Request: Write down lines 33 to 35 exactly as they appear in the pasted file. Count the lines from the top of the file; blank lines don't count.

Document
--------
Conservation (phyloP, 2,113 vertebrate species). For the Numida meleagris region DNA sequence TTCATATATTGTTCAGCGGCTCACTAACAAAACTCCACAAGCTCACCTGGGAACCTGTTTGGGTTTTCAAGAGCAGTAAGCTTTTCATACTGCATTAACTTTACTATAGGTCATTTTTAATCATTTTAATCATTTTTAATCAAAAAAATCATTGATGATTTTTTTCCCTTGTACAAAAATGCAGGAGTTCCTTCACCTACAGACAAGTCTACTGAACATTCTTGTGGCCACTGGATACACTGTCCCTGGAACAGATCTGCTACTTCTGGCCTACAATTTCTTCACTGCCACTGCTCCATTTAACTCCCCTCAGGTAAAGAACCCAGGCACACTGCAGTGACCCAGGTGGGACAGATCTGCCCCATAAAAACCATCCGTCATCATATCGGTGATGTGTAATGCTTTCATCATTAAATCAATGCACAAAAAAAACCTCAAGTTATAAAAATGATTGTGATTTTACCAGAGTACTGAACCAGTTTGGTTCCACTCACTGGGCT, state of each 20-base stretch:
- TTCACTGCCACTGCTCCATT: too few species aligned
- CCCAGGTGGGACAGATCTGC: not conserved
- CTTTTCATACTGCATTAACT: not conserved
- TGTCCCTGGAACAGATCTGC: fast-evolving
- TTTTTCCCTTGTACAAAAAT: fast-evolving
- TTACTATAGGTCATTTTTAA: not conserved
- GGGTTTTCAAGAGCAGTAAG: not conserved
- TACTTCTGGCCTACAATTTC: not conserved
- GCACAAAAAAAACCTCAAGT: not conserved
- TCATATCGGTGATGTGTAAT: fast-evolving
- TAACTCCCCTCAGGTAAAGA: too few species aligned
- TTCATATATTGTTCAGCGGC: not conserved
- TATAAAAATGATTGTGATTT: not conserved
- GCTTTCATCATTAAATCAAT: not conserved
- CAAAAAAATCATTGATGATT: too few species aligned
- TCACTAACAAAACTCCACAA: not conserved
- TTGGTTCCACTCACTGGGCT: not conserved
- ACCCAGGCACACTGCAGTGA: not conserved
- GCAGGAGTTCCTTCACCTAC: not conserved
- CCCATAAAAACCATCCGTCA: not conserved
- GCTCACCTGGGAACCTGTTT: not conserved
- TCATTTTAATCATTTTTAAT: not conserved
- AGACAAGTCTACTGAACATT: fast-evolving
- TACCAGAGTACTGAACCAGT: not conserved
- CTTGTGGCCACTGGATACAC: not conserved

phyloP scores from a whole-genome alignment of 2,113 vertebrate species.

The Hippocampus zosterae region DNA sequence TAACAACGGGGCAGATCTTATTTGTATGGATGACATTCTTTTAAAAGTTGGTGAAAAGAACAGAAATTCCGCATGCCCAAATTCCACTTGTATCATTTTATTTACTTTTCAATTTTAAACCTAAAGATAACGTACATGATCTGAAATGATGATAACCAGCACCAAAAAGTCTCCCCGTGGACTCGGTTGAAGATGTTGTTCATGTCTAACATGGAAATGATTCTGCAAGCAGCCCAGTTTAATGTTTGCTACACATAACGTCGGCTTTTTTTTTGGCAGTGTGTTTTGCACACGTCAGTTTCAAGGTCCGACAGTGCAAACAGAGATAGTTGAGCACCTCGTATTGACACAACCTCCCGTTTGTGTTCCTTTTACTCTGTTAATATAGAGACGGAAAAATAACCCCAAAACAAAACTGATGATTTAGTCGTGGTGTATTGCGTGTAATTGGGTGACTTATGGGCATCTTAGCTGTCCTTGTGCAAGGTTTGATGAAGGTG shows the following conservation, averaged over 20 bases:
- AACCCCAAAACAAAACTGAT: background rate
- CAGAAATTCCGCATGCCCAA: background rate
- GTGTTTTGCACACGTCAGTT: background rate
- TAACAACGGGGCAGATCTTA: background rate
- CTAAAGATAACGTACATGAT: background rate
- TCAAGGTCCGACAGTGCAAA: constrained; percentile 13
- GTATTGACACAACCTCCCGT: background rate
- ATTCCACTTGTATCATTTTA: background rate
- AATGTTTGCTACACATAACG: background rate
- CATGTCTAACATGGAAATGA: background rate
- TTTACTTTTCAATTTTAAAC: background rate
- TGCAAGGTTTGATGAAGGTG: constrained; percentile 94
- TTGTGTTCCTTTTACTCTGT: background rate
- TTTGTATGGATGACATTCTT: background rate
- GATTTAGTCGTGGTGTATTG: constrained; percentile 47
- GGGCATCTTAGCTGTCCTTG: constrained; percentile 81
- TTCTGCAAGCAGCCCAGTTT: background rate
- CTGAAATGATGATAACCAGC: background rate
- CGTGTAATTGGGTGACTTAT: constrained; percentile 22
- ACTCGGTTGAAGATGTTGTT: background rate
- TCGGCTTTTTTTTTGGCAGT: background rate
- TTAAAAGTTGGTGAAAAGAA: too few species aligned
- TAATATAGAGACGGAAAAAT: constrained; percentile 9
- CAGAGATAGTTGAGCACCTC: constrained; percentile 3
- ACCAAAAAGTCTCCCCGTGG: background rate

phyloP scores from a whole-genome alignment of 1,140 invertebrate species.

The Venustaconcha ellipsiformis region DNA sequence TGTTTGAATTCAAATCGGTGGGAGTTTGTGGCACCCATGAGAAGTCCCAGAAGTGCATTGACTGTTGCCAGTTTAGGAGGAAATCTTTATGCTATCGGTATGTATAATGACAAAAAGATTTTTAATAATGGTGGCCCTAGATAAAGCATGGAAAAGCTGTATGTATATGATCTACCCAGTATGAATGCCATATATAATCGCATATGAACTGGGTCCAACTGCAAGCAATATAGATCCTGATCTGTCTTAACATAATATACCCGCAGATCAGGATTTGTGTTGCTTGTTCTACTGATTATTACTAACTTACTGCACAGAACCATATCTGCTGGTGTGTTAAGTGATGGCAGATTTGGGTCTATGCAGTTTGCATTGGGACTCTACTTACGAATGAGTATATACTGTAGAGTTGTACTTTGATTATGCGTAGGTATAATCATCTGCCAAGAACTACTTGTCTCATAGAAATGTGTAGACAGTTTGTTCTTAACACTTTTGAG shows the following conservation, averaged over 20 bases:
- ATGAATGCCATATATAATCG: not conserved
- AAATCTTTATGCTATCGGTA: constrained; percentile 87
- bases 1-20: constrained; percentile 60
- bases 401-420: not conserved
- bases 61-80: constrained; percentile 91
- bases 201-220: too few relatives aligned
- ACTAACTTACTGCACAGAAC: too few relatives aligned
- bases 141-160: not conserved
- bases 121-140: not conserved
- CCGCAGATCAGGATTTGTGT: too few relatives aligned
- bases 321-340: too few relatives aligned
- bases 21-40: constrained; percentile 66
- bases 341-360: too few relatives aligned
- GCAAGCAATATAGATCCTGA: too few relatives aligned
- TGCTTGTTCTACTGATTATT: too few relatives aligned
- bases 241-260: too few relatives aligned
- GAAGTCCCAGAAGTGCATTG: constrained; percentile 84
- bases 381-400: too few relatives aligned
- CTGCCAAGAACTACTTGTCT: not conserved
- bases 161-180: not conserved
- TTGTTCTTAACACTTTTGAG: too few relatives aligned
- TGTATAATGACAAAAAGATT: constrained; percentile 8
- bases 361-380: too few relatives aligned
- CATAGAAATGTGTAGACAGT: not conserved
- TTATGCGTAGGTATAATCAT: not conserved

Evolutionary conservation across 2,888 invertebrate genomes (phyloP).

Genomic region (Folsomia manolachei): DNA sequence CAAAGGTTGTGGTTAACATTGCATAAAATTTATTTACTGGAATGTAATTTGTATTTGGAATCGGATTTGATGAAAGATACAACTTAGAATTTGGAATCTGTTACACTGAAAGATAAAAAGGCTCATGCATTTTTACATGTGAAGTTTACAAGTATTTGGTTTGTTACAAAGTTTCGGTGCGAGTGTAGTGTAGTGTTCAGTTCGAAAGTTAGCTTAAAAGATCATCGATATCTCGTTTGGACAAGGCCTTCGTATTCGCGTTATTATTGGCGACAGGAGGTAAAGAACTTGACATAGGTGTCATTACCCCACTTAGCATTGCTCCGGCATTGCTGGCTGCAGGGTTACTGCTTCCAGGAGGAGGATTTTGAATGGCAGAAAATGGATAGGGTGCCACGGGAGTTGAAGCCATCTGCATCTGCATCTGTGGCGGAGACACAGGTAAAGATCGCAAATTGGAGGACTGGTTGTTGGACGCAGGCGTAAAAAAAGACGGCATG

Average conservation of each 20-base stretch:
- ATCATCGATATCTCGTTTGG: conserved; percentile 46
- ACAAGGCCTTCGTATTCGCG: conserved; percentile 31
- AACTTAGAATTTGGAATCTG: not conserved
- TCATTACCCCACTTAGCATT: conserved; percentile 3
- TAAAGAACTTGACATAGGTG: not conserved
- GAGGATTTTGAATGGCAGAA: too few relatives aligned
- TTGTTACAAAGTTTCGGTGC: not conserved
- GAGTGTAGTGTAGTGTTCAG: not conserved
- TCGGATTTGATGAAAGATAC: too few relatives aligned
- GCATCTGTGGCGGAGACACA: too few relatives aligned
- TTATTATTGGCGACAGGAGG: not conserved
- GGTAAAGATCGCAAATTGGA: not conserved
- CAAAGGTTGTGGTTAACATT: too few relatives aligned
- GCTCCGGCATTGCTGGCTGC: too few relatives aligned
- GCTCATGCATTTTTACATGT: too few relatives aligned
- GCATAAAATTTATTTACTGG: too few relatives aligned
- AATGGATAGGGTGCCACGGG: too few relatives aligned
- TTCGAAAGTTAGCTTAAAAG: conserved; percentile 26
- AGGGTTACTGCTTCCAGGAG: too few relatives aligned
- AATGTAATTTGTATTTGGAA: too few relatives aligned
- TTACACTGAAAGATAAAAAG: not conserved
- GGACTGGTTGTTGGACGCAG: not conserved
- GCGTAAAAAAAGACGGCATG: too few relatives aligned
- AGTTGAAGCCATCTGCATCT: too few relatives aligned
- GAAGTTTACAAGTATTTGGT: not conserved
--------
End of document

- CTAAAGATAACGTACATGAT: background rate
- TCAAGGTCCGACAGTGCAAA: constrained; percentile 13
- GTATTGACACAACCTCCCGT: background rate